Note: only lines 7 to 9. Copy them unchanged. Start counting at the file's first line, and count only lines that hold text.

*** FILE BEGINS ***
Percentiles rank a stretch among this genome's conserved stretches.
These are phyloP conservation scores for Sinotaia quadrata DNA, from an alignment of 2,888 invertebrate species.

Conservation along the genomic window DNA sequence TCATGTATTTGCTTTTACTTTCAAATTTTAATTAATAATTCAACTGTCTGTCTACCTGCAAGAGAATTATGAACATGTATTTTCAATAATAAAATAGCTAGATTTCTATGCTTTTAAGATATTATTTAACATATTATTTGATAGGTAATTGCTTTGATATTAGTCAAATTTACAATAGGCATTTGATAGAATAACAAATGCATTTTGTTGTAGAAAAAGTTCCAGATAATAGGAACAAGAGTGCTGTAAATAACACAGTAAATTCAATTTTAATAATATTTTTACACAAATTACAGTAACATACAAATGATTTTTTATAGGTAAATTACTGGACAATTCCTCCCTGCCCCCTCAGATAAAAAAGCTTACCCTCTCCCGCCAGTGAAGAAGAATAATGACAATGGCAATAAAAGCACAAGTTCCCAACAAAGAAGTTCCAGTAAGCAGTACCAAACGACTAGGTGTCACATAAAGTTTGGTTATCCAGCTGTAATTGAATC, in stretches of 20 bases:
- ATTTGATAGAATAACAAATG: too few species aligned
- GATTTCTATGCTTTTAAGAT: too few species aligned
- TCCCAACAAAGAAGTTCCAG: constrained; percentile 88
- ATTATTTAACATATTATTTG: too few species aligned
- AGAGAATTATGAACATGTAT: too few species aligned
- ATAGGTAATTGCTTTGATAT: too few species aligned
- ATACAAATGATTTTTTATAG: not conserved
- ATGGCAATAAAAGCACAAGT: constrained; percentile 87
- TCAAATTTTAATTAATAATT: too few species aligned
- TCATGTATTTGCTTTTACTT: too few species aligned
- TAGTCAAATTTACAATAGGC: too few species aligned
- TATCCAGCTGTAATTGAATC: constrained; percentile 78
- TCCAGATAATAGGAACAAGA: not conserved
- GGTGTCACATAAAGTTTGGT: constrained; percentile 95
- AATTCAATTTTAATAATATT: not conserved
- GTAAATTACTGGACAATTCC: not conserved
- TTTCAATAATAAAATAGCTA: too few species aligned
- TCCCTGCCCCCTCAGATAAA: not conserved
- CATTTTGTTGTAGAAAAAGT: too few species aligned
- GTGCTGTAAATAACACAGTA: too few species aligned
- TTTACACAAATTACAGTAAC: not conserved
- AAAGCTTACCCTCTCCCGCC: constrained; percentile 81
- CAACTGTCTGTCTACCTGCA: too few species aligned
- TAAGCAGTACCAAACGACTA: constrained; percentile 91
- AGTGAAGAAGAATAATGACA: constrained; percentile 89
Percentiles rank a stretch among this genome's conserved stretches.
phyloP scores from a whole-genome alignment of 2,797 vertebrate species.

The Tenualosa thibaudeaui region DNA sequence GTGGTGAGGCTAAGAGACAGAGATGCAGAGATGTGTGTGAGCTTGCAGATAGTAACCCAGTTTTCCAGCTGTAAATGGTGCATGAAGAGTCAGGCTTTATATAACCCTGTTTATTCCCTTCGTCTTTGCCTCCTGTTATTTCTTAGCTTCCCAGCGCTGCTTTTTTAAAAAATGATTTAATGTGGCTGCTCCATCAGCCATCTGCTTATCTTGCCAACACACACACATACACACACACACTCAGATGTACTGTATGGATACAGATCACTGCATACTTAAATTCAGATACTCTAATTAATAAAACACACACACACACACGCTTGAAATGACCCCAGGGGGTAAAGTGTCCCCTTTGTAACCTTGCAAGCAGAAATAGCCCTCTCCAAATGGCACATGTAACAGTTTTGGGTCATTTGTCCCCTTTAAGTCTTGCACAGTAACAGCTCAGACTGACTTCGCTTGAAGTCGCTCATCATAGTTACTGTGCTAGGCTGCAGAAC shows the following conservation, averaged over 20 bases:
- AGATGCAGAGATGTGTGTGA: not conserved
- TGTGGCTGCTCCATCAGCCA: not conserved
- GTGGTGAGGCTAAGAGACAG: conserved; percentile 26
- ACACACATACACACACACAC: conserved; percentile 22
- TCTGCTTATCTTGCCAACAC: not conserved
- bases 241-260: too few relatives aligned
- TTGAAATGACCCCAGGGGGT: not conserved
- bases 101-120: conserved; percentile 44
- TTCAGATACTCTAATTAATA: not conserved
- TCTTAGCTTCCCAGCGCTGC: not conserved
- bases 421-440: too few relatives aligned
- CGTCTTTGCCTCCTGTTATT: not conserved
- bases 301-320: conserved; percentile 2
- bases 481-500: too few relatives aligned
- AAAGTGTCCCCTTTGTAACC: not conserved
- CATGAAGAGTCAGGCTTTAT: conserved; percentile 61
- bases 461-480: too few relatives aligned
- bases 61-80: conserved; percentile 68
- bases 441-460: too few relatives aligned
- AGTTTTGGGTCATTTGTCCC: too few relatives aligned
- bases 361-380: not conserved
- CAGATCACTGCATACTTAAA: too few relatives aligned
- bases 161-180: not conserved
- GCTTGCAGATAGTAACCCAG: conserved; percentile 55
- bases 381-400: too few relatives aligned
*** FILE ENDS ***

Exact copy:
- ATTATTTAACATATTATTTG: too few species aligned
- AGAGAATTATGAACATGTAT: too few species aligned
- ATAGGTAATTGCTTTGATAT: too few species aligned